- In recent weeks, both IHG and Accor have announced major updates (in the case of IHG, a complete overhaul) to their loyalty programs. In the case of IHG and its new IHG One Rewards program, the program is centered on IHG’s mobile application and now allows members to customize the rewards they receive through another online platform, Milestone Rewards. The newly constituted program, including Milestone Rewards, is expected to be available in June. Accor also recently announced changes to its loyalty program Accor Live Limitless (ALL) through a new partnership with online entertainment platform Fever, which will allow members to use their loyalty program benefits to book a variety of activities and experiences.
- Lastly, Skift explains how fintech startups are allowing smaller hotel and travel companies (Selina) to launch new co-branded payment cards (to boost their fledging loyalty programs) in under a month. In Selina’s case, its planned card will feature cash rewards for signing up, loyalty program points and cash rebates for hotel stays.
This week’s Online Travel Update features a variety of stories, including a follow up story on Uber’s ongoing transition from ride hailing app to super app. Enjoy.
Groups360 Raises an Additional $50 Million
(“Groups360 attracts $35 million, plots group travel platform expansion,” April 8, 2022 via Phocus Wire)
Groups360 announced recently that it raised an additional $50 million in funding. The group booking platform was started in 2014 and in 2019, received a $50 million investment from hoteliers Accor, IHG, Hilton and Marriott. Groups360 plans to use this latest investment to further its expansion across EMEA and APAC. Groups360’s main offering, GroupSynch, allows users to book guest rooms and meeting rooms entirely online – similar to competing online offerings from CVENT (Instant Book), Hotelplanner and others. From our perspective, the first company to offer reasonable contracting terms that recognize hoteliers’ concerns generally regarding online distribution, will likely have a huge advantage.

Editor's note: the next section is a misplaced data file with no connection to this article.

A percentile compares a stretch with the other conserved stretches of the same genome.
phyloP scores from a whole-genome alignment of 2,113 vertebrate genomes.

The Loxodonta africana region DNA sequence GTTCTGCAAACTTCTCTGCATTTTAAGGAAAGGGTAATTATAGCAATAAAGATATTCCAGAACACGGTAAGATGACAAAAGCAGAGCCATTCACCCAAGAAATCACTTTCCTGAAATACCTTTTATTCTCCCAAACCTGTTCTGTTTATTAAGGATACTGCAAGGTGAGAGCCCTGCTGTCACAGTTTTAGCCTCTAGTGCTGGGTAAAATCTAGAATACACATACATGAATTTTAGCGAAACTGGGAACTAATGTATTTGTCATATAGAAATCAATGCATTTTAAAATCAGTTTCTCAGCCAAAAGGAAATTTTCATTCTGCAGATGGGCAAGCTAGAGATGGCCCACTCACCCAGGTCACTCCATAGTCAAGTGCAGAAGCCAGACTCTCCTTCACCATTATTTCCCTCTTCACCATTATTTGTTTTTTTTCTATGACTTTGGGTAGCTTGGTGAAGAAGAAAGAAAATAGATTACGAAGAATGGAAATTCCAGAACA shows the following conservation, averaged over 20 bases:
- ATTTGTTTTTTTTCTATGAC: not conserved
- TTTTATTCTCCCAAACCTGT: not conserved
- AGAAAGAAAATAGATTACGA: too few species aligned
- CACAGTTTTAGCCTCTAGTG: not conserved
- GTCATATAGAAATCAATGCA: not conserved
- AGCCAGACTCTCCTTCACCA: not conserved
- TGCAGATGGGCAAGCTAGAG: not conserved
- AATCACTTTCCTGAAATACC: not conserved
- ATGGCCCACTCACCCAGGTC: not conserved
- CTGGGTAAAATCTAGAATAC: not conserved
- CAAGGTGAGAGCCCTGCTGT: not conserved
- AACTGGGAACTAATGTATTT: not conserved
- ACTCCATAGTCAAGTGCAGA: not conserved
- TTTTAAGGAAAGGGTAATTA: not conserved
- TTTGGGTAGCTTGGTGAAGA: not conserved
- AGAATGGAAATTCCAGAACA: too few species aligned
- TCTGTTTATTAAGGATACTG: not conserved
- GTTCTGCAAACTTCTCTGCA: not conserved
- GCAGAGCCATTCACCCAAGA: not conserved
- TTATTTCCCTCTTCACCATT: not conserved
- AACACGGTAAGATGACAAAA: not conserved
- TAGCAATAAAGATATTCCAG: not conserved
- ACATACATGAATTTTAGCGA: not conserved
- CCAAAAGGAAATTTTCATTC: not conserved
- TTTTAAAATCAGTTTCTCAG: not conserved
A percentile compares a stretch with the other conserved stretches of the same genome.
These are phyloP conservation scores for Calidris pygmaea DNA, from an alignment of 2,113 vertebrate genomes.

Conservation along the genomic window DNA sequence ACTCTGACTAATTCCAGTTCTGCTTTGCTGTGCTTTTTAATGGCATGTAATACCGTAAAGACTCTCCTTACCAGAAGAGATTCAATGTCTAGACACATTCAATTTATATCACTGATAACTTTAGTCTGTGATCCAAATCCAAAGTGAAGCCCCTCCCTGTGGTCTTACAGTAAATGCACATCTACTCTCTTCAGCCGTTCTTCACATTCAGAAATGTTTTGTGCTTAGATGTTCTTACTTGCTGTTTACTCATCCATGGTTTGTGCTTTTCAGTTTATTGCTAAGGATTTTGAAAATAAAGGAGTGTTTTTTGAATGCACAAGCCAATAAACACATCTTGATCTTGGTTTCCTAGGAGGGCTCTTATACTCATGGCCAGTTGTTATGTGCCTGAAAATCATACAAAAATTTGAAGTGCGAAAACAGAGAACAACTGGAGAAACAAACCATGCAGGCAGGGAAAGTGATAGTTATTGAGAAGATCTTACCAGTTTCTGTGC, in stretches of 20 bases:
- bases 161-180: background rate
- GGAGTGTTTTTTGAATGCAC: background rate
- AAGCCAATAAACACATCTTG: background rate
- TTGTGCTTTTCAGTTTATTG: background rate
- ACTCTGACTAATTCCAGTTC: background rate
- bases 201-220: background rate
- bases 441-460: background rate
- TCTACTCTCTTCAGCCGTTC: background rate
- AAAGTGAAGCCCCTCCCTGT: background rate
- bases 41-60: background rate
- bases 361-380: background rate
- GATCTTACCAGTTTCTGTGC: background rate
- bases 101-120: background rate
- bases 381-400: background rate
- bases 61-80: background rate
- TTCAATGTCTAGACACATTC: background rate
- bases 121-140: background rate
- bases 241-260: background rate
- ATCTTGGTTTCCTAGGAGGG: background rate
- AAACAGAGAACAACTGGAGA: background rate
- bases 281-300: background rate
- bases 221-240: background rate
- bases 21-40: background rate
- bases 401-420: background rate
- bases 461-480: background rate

On March 25, 2022, after a contentious, four year-long court battle, a jury awarded Stone Brewing Co. $56 million in damages against beer conglomerate MillerCoors, now Molson Coors, finding that MillerCoors infringed the craft brewery’s STONE trademark. Though Stone Brewing initially sought $256 million in damages, the brewery’s co-founder, Greg Koch, celebrated the verdict as a major victory, calling it “a historic day for Stone Brewing, and for the craft beer industry.” For brand owners, this decision underscores the importance of protecting one’s trademark rights.
Stone Brewing first filed the trademark infringement lawsuit in 2018, alleging that MillerCoors intended to trade off of the goodwill and recognition of Stone Brewing’s STONE brand when it rebranded its Keystone beer to emphasize the word “stone.” Indeed, MillerCoors’ rebranding changed the overall appearance of the word “keystone” on its packaging and advertising, separating the words “key” from “stone,” and making the word “stone” more prominent. Notably, this rebranding came after MillerCoors tried to register the trademark STONES in connection with its beer in 2007. The U.S. Patent and Trademark Office denied this trademark application on the basis that there was a likelihood of confusion with Stone Brewing’s STONE registration. Stone Brewing pointed to this attempted registration as evidence that MillerCoors’ later rebranding constituted willful infringement.